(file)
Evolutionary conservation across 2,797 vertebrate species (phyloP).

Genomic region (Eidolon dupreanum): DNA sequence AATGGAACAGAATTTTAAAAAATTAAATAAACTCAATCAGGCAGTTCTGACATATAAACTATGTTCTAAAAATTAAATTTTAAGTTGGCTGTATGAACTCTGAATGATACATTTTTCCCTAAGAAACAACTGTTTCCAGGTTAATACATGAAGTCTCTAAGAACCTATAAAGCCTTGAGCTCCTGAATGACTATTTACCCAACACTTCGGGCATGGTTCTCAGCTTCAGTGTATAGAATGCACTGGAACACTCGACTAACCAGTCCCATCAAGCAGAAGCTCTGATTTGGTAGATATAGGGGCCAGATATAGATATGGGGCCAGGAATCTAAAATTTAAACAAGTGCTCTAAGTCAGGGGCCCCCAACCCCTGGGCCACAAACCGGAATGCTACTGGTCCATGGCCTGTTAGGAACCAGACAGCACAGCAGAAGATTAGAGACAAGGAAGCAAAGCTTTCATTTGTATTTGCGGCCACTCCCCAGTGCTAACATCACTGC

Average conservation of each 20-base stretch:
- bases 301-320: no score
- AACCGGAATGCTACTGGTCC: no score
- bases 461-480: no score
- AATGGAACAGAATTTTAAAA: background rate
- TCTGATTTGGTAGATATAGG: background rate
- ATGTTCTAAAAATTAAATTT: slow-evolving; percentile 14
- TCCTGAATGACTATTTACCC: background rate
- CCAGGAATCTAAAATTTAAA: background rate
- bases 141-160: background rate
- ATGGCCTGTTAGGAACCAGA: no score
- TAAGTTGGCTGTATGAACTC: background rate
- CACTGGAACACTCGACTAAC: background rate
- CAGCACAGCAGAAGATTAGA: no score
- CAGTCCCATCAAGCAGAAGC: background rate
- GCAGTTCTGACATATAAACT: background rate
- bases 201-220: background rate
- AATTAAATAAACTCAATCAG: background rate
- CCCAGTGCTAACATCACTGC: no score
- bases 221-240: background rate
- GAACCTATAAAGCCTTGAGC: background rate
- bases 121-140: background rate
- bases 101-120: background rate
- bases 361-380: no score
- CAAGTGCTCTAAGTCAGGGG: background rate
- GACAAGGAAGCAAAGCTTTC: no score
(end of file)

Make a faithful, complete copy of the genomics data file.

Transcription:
Evolutionary conservation across 2,797 vertebrate species (phyloP).

Genomic region (Eidolon dupreanum): DNA sequence AATGGAACAGAATTTTAAAAAATTAAATAAACTCAATCAGGCAGTTCTGACATATAAACTATGTTCTAAAAATTAAATTTTAAGTTGGCTGTATGAACTCTGAATGATACATTTTTCCCTAAGAAACAACTGTTTCCAGGTTAATACATGAAGTCTCTAAGAACCTATAAAGCCTTGAGCTCCTGAATGACTATTTACCCAACACTTCGGGCATGGTTCTCAGCTTCAGTGTATAGAATGCACTGGAACACTCGACTAACCAGTCCCATCAAGCAGAAGCTCTGATTTGGTAGATATAGGGGCCAGATATAGATATGGGGCCAGGAATCTAAAATTTAAACAAGTGCTCTAAGTCAGGGGCCCCCAACCCCTGGGCCACAAACCGGAATGCTACTGGTCCATGGCCTGTTAGGAACCAGACAGCACAGCAGAAGATTAGAGACAAGGAAGCAAAGCTTTCATTTGTATTTGCGGCCACTCCCCAGTGCTAACATCACTGC

Average conservation of each 20-base stretch:
- bases 301-320: no score
- AACCGGAATGCTACTGGTCC: no score
- bases 461-480: no score
- AATGGAACAGAATTTTAAAA: background rate
- TCTGATTTGGTAGATATAGG: background rate
- ATGTTCTAAAAATTAAATTT: slow-evolving; percentile 14
- TCCTGAATGACTATTTACCC: background rate
- CCAGGAATCTAAAATTTAAA: background rate
- bases 141-160: background rate
- ATGGCCTGTTAGGAACCAGA: no score
- TAAGTTGGCTGTATGAACTC: background rate
- CACTGGAACACTCGACTAAC: background rate
- CAGCACAGCAGAAGATTAGA: no score
- CAGTCCCATCAAGCAGAAGC: background rate
- GCAGTTCTGACATATAAACT: background rate
- bases 201-220: background rate
- AATTAAATAAACTCAATCAG: background rate
- CCCAGTGCTAACATCACTGC: no score
- bases 221-240: background rate
- GAACCTATAAAGCCTTGAGC: background rate
- bases 121-140: background rate
- bases 101-120: background rate
- bases 361-380: no score
- CAAGTGCTCTAAGTCAGGGG: background rate
- GACAAGGAAGCAAAGCTTTC: no score